Results for: prairies
Northwest State Community College, 22600 OH 34
Archbold

, OH

The landscape of northwest Ohio was formed by melting ice and the glacial lakes left behind in its wake. Because of the low gradient (3 feet fall per mile) to the northeast, the flat lacustrine plain evolved into a large swamp. A massive swamp forest with huge hardwoods, broken only sporadically with intermittent wet prairies and savannahs, dominated the landscape. Both prehistoric and historic Indians farmed the flood plains of the Maumee River and its tributaries: Auglaize, Tiffin, and Blanchard rivers. (continued on other side)

Intersection of David Brown Road and Mechanicsburg-Sanford Road
Mechanicsburg

, OH

The W. Pearl King Prairie Savanna is a mostly undisturbed remnant of the once expansive Darby Plains Prairies. Prior to European settlement more than two centuries ago, the Darby Plains covered an area of more than 380 square miles west of Columbus. These prairies were an eastward extension of the Great Plains Prairie that Ohio State Professor Edgar Transeau termed the Prairie Peninsula in 1935. The W. Pearl King Prairie Savanna is a 20-acre vestige of a once large and varied habitat of native tallgrass prairie and oak groves. The prairie contains bur oaks, one of Ohio’s largest stands of prairie dropseed grass, and several other native prairie plants. Named for a former landowner, William Pearl King (1891-1960), the site has been owned and managed by Columbus and Franklin County Metro Parks since 2006.

Marion-Galion Road
Caledonia

, OH

This grass land, extending one mile east between the road and the railway, is one of the few surviving remnants of the once extensive prairies that were part of pioneer Marion County. This strip, preserved by chance when the railway and road were constructed side by side, contains more than 75 species of significant prairie grasses and flowers.

19100 C.H. 115
Harpster

, OH

Prairie grasslands were once widely scattered across western Ohio. One of Ohio’s best remaining prairies, Killdeer Plains is dominated by tall grasses such as the big bluestem and plays host to some unique species of wildlife such as the eastern massasauga or swamp rattlesnake. Prairie grasslands are one of the most rare types of wildlife habitats in the state. Named for the killdeer, a shore bird, this is part of a wet prairie that once spanned some 30,000 acres and boasts a tremendous number and diversity of native wildlife.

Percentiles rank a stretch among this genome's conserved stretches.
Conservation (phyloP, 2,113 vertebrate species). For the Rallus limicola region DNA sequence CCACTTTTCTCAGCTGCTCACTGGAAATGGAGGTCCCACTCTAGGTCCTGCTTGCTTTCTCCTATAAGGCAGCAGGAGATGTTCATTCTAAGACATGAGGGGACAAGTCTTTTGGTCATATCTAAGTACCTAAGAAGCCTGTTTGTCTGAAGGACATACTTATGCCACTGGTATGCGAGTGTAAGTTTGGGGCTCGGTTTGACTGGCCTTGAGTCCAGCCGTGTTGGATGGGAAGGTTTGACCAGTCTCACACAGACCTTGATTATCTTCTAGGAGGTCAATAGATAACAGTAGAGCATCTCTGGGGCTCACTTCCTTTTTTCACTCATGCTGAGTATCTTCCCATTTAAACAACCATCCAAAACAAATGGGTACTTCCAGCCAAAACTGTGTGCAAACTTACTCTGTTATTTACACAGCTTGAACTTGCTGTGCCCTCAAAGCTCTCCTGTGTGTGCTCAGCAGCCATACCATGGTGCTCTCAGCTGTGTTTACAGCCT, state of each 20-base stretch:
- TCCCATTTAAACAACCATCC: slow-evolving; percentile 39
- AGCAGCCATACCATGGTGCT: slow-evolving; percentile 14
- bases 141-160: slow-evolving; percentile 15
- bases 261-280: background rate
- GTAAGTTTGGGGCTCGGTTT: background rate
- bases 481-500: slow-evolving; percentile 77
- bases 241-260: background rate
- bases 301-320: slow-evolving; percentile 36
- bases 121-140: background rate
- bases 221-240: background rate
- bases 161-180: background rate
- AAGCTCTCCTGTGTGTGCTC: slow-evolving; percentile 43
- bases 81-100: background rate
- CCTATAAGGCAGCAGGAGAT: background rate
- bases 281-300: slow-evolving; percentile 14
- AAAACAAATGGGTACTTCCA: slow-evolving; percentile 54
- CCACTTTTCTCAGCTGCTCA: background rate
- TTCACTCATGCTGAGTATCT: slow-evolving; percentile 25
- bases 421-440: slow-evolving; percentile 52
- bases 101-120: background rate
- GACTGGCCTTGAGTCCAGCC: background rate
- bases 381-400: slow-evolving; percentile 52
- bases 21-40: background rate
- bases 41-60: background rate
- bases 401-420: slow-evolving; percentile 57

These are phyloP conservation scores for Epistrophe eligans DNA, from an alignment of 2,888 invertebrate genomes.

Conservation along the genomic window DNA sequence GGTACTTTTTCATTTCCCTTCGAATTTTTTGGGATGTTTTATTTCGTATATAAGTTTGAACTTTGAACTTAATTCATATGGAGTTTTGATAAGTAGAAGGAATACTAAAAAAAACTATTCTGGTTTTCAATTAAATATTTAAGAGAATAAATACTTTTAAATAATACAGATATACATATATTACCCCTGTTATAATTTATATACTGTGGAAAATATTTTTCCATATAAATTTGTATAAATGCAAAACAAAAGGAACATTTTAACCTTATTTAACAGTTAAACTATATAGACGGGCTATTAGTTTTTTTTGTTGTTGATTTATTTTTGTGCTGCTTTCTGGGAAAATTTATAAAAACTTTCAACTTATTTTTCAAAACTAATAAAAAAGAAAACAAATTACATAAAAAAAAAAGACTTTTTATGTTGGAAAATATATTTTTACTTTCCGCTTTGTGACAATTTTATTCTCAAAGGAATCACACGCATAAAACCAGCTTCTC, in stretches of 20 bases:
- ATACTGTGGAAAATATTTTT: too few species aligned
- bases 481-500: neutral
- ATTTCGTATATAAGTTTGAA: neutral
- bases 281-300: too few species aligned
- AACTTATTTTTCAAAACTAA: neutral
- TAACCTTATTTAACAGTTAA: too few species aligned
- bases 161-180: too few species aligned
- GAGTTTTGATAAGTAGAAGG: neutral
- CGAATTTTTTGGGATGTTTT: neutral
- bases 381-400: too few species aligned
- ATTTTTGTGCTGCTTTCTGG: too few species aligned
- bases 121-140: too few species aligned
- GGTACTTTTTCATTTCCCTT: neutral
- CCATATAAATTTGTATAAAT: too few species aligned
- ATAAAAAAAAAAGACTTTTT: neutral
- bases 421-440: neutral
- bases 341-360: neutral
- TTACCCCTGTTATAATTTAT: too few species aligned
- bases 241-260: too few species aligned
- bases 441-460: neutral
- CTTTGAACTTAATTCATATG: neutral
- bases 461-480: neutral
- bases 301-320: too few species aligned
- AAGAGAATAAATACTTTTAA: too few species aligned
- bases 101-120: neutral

1863 Roxanna-New Burlington Road
Waynesville

, OH

Nearly 90% of Ohio’s wetlands have been drained or filled. Kettle holes, sphagnum peat bogs, prairies, and oak openings are still found in a few glaciated areas in the northern half of the state. Coastal areas along Lake Erie and bottomlands along Ohio’s rivers and streams preserve the remaining wetlands. Once a commercial fur farm, Spring Valley Wildlife Area exhibits the abundance of waterfowl and other wildlife common in wetlands, brushlands, and upland forest areas. More than 230 species of birds have been recorded here.

SW corner of S McCord Road & Holly Drive
Holland

, OH

Ice Age glaciers formed the distinct landscape of the Oak Openings Region, which is dominated by rolling sand dunes and wet prairies interrupted by clusters of oak trees. Although the sandy soil did not support agriculture well, the early settlers of Springfield Township and the Village of Holland raised cranberries and other fruits. Encompassing nearly 130 square miles, the Oak Openings Region was designated as one of America’s “Last Great Places” by The Nature Conservancy and is home to over 180 rare and endangered species. Local legend holds that prior to the Battle of Fallen Timbers in 1794, Miami Chief Little Turtle and Shawnee Chief Blue Jacket passed through the Oak Openings and met at a council with Wyandot chiefs on the hill near the Springfield Township Cemetery.